Effects of a Brief Workshop on Counseling Student Wellness in the Age of COVID-19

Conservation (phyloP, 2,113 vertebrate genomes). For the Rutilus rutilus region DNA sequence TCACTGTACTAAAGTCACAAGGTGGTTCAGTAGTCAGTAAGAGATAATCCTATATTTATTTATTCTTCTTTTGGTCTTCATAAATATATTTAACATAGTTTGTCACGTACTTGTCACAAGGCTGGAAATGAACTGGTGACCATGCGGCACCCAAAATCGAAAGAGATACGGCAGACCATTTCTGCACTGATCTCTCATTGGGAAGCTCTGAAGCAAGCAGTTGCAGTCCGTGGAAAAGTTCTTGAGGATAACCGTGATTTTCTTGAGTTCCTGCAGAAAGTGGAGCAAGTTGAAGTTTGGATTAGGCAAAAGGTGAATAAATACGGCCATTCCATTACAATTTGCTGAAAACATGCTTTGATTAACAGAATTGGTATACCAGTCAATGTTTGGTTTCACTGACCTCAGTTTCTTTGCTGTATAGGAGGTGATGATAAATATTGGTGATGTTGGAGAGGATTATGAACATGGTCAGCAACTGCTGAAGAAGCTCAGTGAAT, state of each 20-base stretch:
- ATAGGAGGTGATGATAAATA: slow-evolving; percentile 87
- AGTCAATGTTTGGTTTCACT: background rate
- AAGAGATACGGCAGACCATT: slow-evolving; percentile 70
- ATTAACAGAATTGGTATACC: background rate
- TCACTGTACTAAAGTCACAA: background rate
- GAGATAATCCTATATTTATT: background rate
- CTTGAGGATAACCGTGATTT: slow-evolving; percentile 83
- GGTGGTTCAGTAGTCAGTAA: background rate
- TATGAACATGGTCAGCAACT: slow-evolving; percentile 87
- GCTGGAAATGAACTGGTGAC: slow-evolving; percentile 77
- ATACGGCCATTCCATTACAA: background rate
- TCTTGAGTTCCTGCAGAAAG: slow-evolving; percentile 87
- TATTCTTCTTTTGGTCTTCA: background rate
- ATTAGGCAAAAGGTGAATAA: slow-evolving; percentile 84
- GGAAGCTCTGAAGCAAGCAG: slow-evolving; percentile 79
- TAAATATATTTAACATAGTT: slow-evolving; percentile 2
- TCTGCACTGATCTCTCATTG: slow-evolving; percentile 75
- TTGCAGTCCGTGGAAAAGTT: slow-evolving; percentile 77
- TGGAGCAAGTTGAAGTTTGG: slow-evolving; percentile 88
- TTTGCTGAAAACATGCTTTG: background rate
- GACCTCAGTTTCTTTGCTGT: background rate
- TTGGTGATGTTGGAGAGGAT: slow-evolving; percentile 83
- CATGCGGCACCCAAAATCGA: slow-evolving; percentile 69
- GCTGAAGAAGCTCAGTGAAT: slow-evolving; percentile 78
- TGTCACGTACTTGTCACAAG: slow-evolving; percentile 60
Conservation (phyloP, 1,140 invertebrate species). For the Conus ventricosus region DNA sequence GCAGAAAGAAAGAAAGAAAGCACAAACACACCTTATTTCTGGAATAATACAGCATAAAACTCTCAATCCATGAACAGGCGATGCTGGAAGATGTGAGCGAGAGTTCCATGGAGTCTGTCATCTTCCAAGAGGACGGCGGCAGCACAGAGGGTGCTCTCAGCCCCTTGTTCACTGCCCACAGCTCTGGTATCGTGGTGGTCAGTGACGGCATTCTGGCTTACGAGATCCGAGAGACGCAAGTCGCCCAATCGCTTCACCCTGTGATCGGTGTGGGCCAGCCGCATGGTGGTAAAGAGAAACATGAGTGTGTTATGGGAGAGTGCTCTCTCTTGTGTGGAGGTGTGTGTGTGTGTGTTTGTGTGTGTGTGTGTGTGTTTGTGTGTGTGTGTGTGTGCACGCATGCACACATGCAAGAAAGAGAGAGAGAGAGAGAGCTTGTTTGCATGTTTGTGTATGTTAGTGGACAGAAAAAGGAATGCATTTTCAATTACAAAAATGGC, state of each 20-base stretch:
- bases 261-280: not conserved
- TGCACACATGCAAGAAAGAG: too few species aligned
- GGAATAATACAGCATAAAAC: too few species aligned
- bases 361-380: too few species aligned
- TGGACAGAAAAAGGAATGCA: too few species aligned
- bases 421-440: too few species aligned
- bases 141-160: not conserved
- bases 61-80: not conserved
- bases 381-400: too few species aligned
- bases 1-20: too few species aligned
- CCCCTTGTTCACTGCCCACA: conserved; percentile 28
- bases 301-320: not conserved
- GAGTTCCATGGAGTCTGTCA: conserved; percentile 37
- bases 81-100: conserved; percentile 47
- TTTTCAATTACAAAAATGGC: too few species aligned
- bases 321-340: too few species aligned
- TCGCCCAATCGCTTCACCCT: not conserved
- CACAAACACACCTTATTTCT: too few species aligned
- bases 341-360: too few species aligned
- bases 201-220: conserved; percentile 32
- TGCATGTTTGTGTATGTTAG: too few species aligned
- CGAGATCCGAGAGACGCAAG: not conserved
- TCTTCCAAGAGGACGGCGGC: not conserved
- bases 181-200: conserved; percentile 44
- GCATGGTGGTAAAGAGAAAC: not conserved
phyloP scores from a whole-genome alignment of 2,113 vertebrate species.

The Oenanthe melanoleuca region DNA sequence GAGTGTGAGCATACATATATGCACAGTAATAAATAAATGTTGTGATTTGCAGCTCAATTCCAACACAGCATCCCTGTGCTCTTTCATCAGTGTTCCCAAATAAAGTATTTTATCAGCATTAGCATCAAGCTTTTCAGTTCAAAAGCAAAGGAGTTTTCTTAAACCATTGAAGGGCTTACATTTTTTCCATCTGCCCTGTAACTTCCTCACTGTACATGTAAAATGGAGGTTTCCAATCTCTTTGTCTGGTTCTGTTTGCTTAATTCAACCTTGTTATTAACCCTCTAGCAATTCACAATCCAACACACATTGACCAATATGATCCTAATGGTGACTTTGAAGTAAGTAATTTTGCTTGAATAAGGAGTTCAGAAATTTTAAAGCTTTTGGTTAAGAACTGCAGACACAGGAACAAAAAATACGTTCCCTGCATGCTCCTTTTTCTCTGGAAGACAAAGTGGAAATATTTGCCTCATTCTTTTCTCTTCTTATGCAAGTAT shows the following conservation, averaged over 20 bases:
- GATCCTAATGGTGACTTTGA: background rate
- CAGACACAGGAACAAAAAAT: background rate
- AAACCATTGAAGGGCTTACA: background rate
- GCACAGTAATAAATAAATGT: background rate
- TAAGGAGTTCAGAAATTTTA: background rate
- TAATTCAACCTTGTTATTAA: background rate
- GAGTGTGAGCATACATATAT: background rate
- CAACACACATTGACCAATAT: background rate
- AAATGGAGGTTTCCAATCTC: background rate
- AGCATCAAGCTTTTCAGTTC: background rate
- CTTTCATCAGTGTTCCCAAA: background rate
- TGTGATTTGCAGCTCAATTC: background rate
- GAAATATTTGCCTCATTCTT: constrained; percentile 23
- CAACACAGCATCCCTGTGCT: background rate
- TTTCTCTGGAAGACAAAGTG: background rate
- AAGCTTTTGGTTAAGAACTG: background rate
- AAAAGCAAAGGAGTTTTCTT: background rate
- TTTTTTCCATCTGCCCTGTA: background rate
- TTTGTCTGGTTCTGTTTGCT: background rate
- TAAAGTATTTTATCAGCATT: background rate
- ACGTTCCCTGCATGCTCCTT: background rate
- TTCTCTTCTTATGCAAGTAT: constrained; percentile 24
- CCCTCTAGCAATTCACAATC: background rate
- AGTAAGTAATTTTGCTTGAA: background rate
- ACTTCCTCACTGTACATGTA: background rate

Counselors-in-training (CITs) often experience stress, anxiety, depression, and other mental health issues. Teaching counseling students wellness and positive psychology skills, particularly in the age of COVID-19, may help CITs cultivate greater well-being. The purpose of this study was to investigate the effects of a brief happiness-oriented workshop on CIT well-being. Forty-five CITs participated in either a 2.5 hour online experiential evidence-based happiness workshop or control condition. Eight wellness-oriented self-report questionnaires were administered pre-and post-intervention. Compared with the control group, CITs who attended the online workshop reported significant reductions in depressive symptoms. At six-month follow-up, workshop participants were reported using several of the interventions (i.e., gratitude, savoring, and three good things) with themselves and in their work. Despite methodological limitations, this study provides initial evidence that a brief, online happiness workshop has promise for helping CITs cope with the emotional burdens of graduate school and COVID-19.